If you haven't already prepared, now is the time to make sure your hurricane preparations are ready to go! In total, experts predict anywhere from two to five tropical storms or cyclones for the Central Pacific hurricane season 2022. Preparing for a hurricane or tropical storm doesn't have to be stressful. Here are a few things you need to know.
1. Create an Emergency Evacuation Plan
**NOTE. Most shelters in Hawaii are not equipped to provide meals, beds, or emergency care. You must bring food, clothing, bedding, and special items with you. Pets are not allowed in shelters. Contact your local humane society or vet for information on how to care for pets and livestock in a disaster.
2. Create a Hunker-Down Emergency Plan
First of all, an important safety note: If you're under a mandatory evacuation, please heed those warnings! If you are not under a mandatory evacuation order and you are hunkering down, now is the time to really start putting your plans into play.
Review your emergency plan with your family so everyone knows exactly what is expected of them.
Purchase or start making ice. You'll need this to keep your food cold if you lose power.
Fuel up the cars and extra gas cans. Don't wait until the last minute to fuel up. You may find that gas stations are either out of gas or are closed.
Withdraw cash. If the power goes out, the few stores that are open after the storm will likely only accept cash, and the ATM machines will not be operational.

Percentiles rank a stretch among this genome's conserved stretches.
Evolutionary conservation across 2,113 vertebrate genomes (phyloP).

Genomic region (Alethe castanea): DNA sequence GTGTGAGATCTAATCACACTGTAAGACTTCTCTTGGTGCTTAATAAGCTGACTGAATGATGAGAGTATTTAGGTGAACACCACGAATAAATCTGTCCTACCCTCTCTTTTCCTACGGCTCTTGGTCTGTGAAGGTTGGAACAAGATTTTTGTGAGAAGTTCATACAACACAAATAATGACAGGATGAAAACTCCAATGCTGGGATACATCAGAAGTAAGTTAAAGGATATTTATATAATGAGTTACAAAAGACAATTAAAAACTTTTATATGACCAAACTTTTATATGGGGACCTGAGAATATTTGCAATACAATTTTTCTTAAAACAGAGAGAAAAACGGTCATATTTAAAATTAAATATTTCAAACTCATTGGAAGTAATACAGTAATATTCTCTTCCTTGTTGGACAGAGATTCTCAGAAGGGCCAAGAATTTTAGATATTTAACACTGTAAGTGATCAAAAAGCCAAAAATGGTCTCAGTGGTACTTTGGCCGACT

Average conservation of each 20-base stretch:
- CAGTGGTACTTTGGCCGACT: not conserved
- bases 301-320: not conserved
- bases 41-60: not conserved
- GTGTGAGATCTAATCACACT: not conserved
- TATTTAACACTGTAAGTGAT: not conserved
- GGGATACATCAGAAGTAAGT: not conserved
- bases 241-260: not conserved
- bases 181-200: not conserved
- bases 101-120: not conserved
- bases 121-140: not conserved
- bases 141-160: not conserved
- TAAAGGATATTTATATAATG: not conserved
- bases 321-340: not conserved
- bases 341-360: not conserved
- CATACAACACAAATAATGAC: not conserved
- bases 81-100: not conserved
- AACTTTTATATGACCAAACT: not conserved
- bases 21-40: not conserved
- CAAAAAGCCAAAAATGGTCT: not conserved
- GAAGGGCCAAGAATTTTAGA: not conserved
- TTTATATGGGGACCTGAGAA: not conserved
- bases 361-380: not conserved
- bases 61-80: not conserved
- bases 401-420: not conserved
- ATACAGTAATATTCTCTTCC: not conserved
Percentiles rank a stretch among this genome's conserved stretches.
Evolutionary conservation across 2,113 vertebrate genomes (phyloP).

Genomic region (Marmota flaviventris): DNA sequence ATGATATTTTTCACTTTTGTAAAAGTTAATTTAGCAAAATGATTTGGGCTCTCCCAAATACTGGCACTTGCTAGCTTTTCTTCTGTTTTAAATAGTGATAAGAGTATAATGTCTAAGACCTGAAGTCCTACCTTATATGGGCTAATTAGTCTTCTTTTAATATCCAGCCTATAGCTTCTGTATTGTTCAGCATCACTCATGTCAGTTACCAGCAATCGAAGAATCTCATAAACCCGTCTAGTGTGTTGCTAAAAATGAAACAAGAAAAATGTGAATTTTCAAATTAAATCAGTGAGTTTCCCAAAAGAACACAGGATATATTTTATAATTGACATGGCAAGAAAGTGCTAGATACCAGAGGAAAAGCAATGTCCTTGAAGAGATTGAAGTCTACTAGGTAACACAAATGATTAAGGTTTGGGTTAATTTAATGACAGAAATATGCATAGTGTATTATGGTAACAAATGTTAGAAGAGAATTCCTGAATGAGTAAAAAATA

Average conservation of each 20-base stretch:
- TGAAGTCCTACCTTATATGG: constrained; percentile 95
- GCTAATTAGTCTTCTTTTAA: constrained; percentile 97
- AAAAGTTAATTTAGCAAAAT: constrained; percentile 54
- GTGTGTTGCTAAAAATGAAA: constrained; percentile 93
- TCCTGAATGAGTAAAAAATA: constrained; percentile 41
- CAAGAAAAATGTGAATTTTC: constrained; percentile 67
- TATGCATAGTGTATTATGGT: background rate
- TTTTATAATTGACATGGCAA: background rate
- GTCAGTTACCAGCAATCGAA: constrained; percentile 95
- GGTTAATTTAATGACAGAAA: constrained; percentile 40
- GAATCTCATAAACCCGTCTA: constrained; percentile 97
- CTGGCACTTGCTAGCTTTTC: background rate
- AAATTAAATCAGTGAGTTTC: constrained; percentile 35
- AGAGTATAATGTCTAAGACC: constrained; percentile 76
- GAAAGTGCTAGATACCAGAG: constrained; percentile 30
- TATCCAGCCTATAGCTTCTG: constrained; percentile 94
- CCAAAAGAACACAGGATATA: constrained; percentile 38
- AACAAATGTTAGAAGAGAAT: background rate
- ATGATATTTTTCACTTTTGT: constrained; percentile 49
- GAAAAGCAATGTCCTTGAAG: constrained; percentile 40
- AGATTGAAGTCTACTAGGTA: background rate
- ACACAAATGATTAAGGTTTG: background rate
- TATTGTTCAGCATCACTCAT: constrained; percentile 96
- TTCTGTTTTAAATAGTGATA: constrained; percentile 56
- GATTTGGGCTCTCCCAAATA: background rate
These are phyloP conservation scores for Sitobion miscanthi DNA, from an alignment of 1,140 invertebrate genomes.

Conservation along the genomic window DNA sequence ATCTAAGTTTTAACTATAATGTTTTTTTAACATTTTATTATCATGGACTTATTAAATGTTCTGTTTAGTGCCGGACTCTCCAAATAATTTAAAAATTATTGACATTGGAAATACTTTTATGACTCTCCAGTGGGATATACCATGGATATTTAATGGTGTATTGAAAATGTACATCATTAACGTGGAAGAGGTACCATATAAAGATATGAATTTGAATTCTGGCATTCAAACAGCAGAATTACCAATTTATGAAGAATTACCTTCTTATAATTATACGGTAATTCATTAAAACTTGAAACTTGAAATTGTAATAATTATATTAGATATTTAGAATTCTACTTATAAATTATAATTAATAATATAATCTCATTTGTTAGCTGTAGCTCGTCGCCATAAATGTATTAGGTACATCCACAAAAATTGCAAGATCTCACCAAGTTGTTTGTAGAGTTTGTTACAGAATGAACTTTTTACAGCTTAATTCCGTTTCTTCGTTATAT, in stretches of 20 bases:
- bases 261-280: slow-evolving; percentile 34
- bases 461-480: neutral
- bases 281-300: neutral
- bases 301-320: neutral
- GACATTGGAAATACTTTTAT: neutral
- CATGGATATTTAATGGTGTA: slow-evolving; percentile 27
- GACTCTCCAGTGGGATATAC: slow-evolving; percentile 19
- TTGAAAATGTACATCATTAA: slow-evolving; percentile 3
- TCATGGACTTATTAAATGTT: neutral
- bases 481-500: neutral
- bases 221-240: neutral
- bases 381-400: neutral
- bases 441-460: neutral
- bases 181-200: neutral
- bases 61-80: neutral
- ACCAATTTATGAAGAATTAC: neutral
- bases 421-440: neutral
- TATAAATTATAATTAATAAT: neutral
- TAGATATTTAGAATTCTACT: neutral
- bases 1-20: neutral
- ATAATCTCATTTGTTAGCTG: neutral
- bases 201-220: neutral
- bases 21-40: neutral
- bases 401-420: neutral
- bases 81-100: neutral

Start clearing the yard of potential projectiles; e.g., patio tables and chairs, flags and poles, empty plant pots, etc.
Put up your hurricane shutters.
Purchase perishables, such as meat and milk, and freeze them.
Secure valuables and important papers in watertight bags. Safety deposit boxes at the bank are a good choice though you still have with you a copy of your insurance papers; e.g., homeowners or renters, automobile (boat, RV, motorcycle, etc), and of course, health insurance.
Protect items inside your home. If you think you might be vulnerable to water damage inside your home, protect valuable furnishings or decor. Wrap paintings and photographs in plastic bags secured with duct tape.
3. Prepare the Exterior of the Home
On the property, anything not firmly attached to the ground may become a projectile during a hurricane. Before a storm, homeowners may want to remove or secure these everyday outdoor items.
Regularly throughout the year, homeowners should set reminders to inspect their landscaping for signs that trees and bushes may fall during a storm. They can prune back weak branches and trim bushes to keep them under control. Loose fence posts or decking may need additional support from concrete with enough time for it to cure before the storm. Similarly, homeowners may want to perform a basic inspection of the home exterior to clean gutters or patch the foundation as needed. Minimizing loose ground cover and using bark mulch can reduce damage if the wind shifts it.
4. Gather Emergency Supplies
Stock your emergency preparedness kit with enough food and water for at least 14 days. Some recommended items to include are:
Non-perishable food (enough to last at least 3 days)
Water (enough to last at least 3 days)
First-aid kit (include any prescription medication you may need)
Personal hygiene items and sanitation items
Flashlights (have extra batteries on hand)
Battery operated radio (again, have extra batteries)
Waterproof container with cash and important documents
Manual can opener
Lighter or matches
Books, magazines, games for recreation